Dried Flower for Beginners

Last updated on May 8, 2022

Flowers represent all sorts of positive messages that a person may fail to convey in words. Their beauty is unmatched and they are truly heaven-sent. 

But like all good things, they must come to an end. Dried flowers is a way of preserving their beauty effortlessly and with a little time and attention, the memories that the flower holds are sure to bring you joy for many years to come. 

What's Inside?

A History of Dried Flowers

pressed dried flowers

Dried flowers were once used for medicinal purposes during ancient Egyptian times. They believed that some flowers can be used to treat certain ailments. Dried flowers were also used for cosmetic purposes. They would add flowers to oils and use this as a perfume. It goes without saying that dried flowers were also heavily used during funerals. Garlands of dried flowers adorned the coffins of the dead. This was a good choice since the flowers won’t wilt. Its beauty and integrity are maintained, being presentable enough to be sent to the afterlife with the dead. 

The tussie-mussie was a famous combination of dried flowers and during the Middle Ages, a time when the disease was so rampant, the decrease in population was alarming. The tussie-mussie was believed to keep certain diseases at bay and also mask any pungent smells. For nursing mothers, the sap of dandelion was believed to be helpful during this time. 

In Asia, the Japanese developed the art of Oshibana, an art that involved pressed flowers. True to Japanese form, the Oshibana made use of pressed flowers in a very unique manner: petals and leaves would represent different forms of nature. This hobby requires patience and creativity and is almost always meticulously done.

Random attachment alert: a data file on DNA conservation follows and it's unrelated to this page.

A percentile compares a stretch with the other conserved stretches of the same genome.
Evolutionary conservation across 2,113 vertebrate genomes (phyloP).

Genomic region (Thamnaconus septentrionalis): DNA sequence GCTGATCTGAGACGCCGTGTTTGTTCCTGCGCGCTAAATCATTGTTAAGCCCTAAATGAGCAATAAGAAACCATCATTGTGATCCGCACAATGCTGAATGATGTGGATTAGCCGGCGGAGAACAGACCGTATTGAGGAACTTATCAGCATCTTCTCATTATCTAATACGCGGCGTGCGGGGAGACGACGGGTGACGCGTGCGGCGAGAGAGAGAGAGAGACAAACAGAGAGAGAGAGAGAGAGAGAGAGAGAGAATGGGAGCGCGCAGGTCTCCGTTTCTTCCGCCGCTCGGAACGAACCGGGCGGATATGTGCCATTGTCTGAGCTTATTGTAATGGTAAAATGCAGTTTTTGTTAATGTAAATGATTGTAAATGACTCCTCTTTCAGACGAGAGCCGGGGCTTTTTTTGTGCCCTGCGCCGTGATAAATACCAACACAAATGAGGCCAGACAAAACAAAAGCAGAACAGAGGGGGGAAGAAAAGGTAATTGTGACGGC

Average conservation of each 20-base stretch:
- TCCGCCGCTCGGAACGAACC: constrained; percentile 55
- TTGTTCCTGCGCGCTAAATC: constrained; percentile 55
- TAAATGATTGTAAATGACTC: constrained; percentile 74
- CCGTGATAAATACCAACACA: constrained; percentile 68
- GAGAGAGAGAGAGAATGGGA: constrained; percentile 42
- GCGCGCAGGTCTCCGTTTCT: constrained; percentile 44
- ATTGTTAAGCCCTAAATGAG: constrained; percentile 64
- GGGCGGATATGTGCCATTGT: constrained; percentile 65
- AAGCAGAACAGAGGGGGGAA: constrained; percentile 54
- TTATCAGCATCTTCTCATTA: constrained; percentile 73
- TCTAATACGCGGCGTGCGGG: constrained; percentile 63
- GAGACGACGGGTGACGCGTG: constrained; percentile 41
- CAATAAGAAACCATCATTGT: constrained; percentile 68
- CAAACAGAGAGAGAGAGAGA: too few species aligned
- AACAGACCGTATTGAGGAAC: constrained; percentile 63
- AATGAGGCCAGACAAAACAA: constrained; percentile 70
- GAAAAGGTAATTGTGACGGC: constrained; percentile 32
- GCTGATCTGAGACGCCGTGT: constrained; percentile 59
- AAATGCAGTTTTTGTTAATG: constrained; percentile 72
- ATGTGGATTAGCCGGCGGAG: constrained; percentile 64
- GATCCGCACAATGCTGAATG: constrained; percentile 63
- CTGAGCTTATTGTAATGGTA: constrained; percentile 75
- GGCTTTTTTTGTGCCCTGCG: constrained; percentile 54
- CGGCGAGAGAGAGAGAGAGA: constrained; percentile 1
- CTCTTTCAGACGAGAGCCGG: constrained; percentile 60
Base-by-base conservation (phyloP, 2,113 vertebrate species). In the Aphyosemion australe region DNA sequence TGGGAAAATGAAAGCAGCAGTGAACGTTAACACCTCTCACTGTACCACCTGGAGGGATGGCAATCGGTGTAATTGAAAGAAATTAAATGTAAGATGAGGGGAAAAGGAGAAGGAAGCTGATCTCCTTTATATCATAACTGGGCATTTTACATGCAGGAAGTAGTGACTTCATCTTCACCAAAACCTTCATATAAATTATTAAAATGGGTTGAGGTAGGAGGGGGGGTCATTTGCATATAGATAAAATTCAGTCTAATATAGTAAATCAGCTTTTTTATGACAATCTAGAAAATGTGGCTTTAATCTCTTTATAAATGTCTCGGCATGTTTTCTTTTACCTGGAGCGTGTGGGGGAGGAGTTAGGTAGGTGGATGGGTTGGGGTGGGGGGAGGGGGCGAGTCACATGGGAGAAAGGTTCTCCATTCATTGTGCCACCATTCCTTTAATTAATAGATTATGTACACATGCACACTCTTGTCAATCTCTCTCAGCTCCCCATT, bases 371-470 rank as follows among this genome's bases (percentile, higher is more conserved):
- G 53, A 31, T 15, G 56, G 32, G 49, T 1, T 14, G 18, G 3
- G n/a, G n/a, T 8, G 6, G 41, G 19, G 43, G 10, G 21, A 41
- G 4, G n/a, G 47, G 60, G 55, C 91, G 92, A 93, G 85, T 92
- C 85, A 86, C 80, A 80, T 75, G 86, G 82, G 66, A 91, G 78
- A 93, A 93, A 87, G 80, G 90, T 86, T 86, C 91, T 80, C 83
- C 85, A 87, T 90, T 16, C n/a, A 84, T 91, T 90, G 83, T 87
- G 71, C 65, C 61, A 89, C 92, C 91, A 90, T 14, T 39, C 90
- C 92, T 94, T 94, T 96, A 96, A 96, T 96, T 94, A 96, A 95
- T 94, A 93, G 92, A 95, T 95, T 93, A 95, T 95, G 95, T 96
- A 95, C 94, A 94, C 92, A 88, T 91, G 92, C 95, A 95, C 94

It wasn’t until the Victorian era that the preservation of flowers became a hobby, even for ordinary folk. Women would use dried flowers around their homes for decoration, as an accessory, or to design letters and journals. It is not surprising that the hobby spread across Europe and has since been enjoyed by people all over the world.  

Best Flowers For Preserving

Unfortunately, not all flowers are well suited for drying. There are certain types of flowers that will continue to hold their color and form even after preserving:

  • Roses
  • Lavender 
  • Dragon’s Breath
  • Starflower
  • Hydrangea
  • Salvia
  • Pansies
  • Baby’s breath
  • Globe thistle
  • Herbs

Get a bunch now by online flower delivery or simply visit your local florist. Cut stems that weren’t used for bouquets can usually be bought at a discounted rate. 

How to Preserve Flowers

Prepare your flowers first by cleaning them and making sure they don’t have any dirt or debris or even pests. Lightly mist the flowers and leaves and leave it to air dry. This will remove any pesticides left by means of evaporation.

Preserving flowers is easy and takes little effort. There are a few ways which you can employ to dry your flowers:

Pressing: the most basic and easiest way to preserve flowers is through the art of pressing them in between heavyweights such as books. This method works best on flowers that are already flat, to begin with, like violets.   

Line the flowers on a page and make sure that they’re not on top of each other. Place a piece of paper on top of the flowers. Close the book and place a heavy object on top of it. Leave it alone for two to four weeks. 

Air drying: another method that is easy to employ is simply leaving the flowers left to dry in a dark place. Simply tie a bunch of flowers together, hang them upside down, and leave them to dry. Usually, 7 days is enough; check whether the flowers are all dried and crisp and they’re ready! Herbs are also good for preserving in this manner. They leave a pleasant aromatic scent. 

Desiccants: desiccants are those small packets inserted inside newly bought products. They’re meant to absorb moisture. You can buy desiccants in huge amounts when you want to use this method to preserve flowers. Simply cover flowers in gel desiccant. Give it a week and they will be all dried up. Hobbyists like desiccants because they are reusable: simply pop them in the oven to dry and remove any moisture. 

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